After Deepak Pokhrel died in a crash while piloting a Yeti Airlines small passenger plane in 2006, his wife Anju Hathivada used the money from her husband’s insurance to pay for her own pilot training. Hativada was the co-pilot on Sunday Yeti Airlines plane that crashed on descent at the new airport in Pokhara, Nepal, killing all 72 people on board.

An airline representative confirmed the fate of Hativada, 44, to various news outlets on Monday.

“She was flying the plane with an instructor pilot, which is standard airline procedure,” an unnamed airline official who said he knew Hativada personally told Reuters. “She was always ready to accept any duty and had flown to Pokhara before.”

Khatiwada flew regularly on a popular tourist route between the country’s capital Kathmandu and its second largest city, Pokhara.

Consequences of the Yeti Airlines plane crash in Pokhara
A rescue team retrieves the body of a victim from the crash site of a Yeti Airlines plane in Pokhara, Nepal, on January 16, 2023.


Yeti Airlines spokesman Pemba Sherpa said Kativada was an “experienced pilot” with a “friendly personality” who rose to the rank of captain after thousands of flying hours.

“We lost the best,” Sherpa told The Associated Press.

Kettiwada’s remains were not identified among the scattered wreckage of the ATR-72 turboprop aircraft.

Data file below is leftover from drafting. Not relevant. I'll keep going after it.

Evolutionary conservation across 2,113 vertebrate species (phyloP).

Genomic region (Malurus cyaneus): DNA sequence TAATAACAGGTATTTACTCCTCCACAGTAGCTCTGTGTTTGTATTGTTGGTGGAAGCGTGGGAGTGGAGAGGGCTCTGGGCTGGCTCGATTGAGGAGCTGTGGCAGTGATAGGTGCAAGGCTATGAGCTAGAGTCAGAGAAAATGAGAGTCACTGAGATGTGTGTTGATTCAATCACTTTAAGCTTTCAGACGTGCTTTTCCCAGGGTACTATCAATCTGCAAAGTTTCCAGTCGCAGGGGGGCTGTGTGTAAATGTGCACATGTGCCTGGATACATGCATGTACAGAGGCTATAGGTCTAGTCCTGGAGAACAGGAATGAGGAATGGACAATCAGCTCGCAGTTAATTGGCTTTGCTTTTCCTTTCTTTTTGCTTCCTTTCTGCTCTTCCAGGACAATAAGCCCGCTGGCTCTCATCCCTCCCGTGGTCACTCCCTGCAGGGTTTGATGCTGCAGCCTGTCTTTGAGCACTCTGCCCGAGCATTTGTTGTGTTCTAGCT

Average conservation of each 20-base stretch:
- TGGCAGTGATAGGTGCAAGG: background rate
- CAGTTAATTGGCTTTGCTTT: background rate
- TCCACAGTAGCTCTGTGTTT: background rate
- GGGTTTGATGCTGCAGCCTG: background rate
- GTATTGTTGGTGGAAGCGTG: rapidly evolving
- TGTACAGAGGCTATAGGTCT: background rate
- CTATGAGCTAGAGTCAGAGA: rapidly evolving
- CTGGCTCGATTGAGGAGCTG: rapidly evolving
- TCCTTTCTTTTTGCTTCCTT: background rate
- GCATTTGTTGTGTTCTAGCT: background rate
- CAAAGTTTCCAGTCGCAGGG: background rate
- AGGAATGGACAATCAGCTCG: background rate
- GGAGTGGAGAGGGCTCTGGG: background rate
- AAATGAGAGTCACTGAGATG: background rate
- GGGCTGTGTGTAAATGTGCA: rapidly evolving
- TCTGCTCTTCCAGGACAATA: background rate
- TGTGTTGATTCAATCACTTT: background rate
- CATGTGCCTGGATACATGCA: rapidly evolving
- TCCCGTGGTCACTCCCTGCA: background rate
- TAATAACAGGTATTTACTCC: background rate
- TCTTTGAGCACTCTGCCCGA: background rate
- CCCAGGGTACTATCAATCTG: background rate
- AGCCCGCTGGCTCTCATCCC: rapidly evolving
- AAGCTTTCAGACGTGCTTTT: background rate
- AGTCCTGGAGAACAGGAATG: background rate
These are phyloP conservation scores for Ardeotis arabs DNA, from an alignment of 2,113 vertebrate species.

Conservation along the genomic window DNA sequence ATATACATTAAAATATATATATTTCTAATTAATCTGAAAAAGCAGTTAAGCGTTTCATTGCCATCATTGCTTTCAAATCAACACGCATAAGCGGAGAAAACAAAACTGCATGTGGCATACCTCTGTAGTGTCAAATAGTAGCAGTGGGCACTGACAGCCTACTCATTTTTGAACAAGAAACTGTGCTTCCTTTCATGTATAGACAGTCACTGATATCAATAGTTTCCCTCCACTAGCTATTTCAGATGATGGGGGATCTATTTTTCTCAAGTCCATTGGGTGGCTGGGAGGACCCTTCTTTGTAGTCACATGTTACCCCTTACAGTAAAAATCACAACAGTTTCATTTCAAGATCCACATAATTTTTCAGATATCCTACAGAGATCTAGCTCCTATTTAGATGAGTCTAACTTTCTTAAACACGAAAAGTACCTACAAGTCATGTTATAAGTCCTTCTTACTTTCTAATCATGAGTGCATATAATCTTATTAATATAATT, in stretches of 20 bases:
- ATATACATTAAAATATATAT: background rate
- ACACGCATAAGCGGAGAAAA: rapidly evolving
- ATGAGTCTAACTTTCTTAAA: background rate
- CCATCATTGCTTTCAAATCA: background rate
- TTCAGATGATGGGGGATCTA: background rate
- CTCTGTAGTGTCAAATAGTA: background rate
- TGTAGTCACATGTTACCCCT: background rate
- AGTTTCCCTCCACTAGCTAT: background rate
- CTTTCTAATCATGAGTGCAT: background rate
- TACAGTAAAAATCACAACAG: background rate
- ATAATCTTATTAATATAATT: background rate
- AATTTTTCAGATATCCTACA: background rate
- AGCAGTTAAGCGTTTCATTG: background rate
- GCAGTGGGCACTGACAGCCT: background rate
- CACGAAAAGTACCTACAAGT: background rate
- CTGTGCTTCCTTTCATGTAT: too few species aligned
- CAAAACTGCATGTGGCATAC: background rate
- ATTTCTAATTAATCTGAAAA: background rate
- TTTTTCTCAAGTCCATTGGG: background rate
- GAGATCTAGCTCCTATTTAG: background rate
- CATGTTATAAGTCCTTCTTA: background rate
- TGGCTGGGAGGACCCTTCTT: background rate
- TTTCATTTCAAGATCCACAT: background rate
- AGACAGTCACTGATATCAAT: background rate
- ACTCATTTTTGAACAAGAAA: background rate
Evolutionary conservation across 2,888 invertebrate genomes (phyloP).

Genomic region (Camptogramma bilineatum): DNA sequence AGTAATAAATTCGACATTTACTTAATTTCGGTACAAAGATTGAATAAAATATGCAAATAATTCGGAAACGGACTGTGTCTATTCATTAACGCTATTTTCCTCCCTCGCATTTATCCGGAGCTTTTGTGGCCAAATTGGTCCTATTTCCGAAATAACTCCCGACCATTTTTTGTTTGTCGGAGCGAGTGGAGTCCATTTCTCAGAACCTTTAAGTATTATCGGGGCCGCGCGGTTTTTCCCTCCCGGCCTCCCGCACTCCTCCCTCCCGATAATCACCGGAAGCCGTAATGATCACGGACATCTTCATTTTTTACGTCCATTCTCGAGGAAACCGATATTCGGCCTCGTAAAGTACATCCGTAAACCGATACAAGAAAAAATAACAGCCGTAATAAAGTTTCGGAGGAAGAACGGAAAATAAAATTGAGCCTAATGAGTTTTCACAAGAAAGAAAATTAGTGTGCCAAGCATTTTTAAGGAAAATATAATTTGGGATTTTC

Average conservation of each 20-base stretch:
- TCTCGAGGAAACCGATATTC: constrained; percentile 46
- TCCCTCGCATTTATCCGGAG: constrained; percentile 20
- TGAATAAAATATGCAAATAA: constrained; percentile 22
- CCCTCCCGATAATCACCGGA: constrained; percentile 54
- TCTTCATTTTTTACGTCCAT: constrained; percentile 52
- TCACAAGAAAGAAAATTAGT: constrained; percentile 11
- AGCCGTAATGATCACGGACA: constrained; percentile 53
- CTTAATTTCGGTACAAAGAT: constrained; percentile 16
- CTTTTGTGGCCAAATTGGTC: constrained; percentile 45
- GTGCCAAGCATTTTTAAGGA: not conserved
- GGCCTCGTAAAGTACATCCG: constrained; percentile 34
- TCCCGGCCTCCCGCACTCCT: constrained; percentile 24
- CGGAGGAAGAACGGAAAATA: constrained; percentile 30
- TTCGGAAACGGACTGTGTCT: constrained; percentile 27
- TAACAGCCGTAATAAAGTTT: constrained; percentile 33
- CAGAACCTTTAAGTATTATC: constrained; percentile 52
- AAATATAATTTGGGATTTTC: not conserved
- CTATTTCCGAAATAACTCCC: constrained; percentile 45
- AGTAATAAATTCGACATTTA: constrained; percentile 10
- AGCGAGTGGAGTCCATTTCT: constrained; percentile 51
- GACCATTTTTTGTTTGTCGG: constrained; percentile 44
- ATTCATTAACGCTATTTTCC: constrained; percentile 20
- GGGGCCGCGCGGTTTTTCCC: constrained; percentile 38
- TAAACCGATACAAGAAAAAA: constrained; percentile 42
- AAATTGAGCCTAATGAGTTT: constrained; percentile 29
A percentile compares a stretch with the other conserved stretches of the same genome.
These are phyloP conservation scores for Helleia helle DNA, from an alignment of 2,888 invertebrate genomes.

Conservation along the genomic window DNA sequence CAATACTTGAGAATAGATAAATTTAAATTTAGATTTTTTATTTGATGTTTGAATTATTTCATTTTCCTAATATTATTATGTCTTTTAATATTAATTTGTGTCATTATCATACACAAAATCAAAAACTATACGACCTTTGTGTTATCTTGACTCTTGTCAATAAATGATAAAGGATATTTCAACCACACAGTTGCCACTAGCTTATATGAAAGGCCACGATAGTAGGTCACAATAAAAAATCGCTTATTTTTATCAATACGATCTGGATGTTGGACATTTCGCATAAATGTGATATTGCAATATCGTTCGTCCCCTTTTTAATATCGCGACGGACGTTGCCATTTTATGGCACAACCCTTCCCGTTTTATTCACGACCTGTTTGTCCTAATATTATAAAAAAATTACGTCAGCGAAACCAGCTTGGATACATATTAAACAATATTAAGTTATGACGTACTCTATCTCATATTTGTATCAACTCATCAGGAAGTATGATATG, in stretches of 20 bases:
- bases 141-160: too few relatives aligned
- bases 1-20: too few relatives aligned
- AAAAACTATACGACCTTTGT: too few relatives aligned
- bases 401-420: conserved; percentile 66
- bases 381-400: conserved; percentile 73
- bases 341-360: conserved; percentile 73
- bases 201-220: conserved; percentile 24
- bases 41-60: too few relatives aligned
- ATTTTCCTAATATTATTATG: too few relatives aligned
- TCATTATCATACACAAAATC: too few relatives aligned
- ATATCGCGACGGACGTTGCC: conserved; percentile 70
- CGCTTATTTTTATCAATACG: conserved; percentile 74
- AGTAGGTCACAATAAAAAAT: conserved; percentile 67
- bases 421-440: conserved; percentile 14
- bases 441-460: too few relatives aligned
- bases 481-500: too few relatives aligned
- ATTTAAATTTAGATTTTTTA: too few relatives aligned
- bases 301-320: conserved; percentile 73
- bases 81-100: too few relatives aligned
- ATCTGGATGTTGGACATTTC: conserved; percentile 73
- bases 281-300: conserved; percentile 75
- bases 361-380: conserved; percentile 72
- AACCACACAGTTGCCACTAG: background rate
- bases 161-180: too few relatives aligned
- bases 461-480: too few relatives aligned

What caused the crash remains unclear. A a witness On the ground, who recorded video of the plane’s descent from his balcony, said he saw it fly low before suddenly turning left and diving.

“I saw it and I was shocked… I thought today will be the end here after it collapses, I will also be dead,” Diwas Bahori was quoted by the Associated Press as saying.

Indian passenger creepy 90 second video showed himself and his friends enjoying the descent into Pokhara before a sudden jolt knocks the camera out of whack and the shot quickly fills with smoke and flames as the passengers scream amid the chaos. The footage appears to confirm reports that something hit the plane with little to no warning.

Spokesperson for the Civil Aviation Authority of Nepal and Yeti Airlines confirmed that a voice recorder and a flight data recorder – the so-called black boxes – were removed from the cockpit on Monday, which should help investigators determine the cause of the crash.

Nepal is home to some of the largest mountains in the world, including Mount Everest, and the rough terrain and sudden changes in weather make flying dangerous.

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